As an exercise, use the sample employee data of the multidimensional array of Section ?? (p. ??), load it into a hash, and look up some salaries. Hint: you don’t need a multidimensional structure for doing that with a hash. Solution: ??

10.2  Common Operations on Hashes

We’ve seen already that to populate a hash, you can just assign an even list to it. The four syntactical forms below are correct:

my %first_quarter = ("jan" => 1, "feb" => 2, "mar" => 3);
my %second_quarter = (apr => 4, may => 5, jun => 6);
my %third_quarter = jul => 7, aug => 8, sep => 9;
my %fourth_quarter = < oct 10 nov 11 dec 12 >;

To add an element to a hash, just assign the hash with a key:

my %months = ("jan" => 1, "feb" => 2, "mar" => 3);
%months{'apr'} = 4;
say %months;         # -> apr => 4, feb => 2, jan => 1, mar => 3

Remember that you can also do the same without having to quote the keys if you use the angle brackets quote-word operator (if the keys are strings):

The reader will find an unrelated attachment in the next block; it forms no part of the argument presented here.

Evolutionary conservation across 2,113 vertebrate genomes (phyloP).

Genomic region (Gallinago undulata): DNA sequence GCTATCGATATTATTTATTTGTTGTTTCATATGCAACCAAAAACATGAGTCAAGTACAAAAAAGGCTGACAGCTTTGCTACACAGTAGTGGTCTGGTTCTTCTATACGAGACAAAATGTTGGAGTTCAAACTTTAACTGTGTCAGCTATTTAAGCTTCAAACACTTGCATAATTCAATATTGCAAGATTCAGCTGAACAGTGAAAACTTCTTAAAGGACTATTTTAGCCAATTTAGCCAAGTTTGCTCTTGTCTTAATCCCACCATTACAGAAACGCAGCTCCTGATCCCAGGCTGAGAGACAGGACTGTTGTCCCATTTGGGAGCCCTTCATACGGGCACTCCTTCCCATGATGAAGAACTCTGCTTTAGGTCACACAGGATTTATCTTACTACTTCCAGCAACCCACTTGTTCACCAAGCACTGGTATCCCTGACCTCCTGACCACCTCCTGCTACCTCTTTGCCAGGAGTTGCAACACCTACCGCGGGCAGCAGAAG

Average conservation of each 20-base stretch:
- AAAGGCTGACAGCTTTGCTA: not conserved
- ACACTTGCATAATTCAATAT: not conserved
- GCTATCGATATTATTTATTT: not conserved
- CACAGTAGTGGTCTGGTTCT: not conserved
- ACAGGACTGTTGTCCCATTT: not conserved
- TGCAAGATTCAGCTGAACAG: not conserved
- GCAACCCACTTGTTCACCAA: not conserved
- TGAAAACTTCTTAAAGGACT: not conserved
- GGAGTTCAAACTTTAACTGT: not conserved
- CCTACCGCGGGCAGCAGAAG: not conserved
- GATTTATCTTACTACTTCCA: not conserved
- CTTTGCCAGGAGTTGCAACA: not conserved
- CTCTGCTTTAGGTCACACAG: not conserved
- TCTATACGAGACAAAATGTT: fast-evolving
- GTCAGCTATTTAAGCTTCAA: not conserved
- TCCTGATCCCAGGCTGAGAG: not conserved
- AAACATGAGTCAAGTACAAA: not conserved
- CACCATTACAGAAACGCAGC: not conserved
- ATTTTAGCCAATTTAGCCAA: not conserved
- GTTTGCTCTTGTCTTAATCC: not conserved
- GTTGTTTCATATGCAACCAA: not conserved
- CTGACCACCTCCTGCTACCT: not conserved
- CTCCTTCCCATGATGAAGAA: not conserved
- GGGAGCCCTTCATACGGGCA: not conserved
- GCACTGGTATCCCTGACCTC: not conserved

%months<apr> = 4;       # same as: %months{'apr'} = 4;

or you can also use the push function with a pair:

> push %months, (may => 5);
apr => 4, feb => 2, jan => 1, mar => 3, may => 5
> my $new-pair = jun => 6
jun => 6
> push %months, $new-pair;
apr => 4, feb => 2, jan => 1, jun => 6, mar => 3, may => 5

Using push to add a pair to a hash is not exactly the same, though, as making a hash assignment: if the key already exists, the old value is not replaced by the new one—instead, the old and the new ones are placed into an array (or, if the old value is already an array, then the new value is added to the array):

> push %months, (jan => '01');